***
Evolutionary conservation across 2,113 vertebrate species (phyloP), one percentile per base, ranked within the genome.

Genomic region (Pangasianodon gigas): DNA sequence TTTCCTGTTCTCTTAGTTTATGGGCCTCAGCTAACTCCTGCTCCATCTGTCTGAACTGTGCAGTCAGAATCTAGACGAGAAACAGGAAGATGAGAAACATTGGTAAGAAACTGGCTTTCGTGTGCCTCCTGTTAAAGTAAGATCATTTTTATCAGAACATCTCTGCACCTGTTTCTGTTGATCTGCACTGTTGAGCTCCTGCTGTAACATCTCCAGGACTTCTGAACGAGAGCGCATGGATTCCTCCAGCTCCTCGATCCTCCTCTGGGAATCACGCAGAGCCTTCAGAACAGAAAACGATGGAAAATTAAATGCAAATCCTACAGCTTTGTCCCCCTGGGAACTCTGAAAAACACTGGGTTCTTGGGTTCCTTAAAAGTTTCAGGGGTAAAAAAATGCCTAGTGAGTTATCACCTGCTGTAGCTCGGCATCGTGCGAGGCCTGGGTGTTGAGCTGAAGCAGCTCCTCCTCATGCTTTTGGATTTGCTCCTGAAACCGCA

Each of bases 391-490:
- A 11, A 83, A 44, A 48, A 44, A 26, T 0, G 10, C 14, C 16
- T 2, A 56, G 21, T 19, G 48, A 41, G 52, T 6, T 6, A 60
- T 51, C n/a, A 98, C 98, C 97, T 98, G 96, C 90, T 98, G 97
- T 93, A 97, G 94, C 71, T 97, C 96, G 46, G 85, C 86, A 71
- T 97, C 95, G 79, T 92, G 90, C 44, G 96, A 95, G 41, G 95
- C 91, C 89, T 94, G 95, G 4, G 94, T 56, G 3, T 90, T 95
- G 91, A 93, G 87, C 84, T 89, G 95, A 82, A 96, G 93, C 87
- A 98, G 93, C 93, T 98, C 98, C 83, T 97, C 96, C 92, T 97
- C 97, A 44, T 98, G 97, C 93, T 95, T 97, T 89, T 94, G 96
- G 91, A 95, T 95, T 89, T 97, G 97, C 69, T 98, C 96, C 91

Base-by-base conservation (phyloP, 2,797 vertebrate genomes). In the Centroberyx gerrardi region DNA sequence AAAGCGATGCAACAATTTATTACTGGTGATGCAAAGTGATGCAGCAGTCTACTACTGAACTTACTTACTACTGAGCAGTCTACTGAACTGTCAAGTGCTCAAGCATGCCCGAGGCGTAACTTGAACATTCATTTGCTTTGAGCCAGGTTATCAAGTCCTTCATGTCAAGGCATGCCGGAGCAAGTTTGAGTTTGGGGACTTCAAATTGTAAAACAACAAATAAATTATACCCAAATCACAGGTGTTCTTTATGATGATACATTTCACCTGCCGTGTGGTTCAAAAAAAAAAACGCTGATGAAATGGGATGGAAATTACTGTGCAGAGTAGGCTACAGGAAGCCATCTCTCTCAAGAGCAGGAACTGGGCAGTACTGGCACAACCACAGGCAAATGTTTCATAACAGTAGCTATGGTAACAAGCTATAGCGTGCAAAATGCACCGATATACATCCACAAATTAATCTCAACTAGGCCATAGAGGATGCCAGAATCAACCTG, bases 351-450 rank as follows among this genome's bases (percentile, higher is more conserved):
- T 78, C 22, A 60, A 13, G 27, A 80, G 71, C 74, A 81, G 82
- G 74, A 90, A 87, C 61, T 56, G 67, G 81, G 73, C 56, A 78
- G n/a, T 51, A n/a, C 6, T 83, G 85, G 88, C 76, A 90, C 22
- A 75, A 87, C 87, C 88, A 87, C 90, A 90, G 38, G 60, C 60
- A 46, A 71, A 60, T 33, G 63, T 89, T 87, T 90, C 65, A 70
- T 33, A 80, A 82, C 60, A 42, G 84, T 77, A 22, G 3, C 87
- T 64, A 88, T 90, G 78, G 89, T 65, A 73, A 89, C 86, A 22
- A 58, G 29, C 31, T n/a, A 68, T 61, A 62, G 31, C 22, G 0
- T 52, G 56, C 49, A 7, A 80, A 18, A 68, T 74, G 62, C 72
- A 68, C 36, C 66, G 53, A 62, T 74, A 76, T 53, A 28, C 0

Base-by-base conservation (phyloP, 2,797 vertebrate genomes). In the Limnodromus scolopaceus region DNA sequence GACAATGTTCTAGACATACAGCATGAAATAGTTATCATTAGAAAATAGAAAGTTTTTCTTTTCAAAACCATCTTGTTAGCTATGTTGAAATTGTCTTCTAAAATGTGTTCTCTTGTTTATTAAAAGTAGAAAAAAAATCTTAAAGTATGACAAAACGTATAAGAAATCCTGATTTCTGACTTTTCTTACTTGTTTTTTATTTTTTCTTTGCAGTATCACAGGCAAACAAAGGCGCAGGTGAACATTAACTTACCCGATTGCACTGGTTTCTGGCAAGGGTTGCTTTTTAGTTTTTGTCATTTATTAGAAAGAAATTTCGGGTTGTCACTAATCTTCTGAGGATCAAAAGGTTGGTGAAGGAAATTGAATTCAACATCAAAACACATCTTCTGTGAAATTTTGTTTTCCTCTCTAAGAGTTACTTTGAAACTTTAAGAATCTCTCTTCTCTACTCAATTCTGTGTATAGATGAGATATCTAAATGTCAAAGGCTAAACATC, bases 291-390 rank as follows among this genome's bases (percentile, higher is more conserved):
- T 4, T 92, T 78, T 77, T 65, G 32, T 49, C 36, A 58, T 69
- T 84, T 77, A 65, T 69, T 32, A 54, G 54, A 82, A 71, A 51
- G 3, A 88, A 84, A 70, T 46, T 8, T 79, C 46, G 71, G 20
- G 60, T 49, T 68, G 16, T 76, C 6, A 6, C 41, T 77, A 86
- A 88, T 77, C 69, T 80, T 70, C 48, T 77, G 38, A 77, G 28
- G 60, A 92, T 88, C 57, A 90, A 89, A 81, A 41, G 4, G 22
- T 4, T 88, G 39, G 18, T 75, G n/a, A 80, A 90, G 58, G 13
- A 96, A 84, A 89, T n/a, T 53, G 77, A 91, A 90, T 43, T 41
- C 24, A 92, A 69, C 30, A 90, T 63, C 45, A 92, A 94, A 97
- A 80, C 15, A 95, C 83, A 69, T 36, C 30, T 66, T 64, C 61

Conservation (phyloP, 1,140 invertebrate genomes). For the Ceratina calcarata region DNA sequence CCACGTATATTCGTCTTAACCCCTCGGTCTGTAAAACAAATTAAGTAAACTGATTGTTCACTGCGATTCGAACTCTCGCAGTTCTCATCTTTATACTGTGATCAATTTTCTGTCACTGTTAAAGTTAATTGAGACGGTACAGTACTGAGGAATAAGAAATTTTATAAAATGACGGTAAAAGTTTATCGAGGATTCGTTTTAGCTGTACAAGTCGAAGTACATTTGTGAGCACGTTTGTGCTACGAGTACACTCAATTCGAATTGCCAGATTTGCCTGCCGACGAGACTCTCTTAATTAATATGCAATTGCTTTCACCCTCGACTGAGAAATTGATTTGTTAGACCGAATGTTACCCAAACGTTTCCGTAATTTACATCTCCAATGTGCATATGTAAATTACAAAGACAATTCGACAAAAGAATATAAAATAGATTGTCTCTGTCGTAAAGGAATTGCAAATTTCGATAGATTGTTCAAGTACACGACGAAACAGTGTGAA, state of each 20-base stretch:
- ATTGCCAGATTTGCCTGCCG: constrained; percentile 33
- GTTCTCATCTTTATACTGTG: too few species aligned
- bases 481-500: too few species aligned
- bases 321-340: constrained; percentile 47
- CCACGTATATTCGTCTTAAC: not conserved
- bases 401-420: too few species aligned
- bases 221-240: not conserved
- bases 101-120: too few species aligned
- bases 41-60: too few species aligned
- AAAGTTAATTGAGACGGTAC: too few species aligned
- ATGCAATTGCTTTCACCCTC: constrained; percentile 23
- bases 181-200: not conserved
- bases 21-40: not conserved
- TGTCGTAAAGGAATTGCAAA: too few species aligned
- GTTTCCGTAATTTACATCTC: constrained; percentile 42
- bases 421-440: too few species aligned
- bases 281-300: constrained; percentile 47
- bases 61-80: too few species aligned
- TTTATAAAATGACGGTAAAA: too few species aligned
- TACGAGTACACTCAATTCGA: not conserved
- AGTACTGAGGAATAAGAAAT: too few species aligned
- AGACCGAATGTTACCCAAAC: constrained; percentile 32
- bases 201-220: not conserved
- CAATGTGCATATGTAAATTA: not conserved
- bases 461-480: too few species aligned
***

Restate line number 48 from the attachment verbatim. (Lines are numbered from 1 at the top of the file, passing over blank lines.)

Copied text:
- bases 181-200: not conserved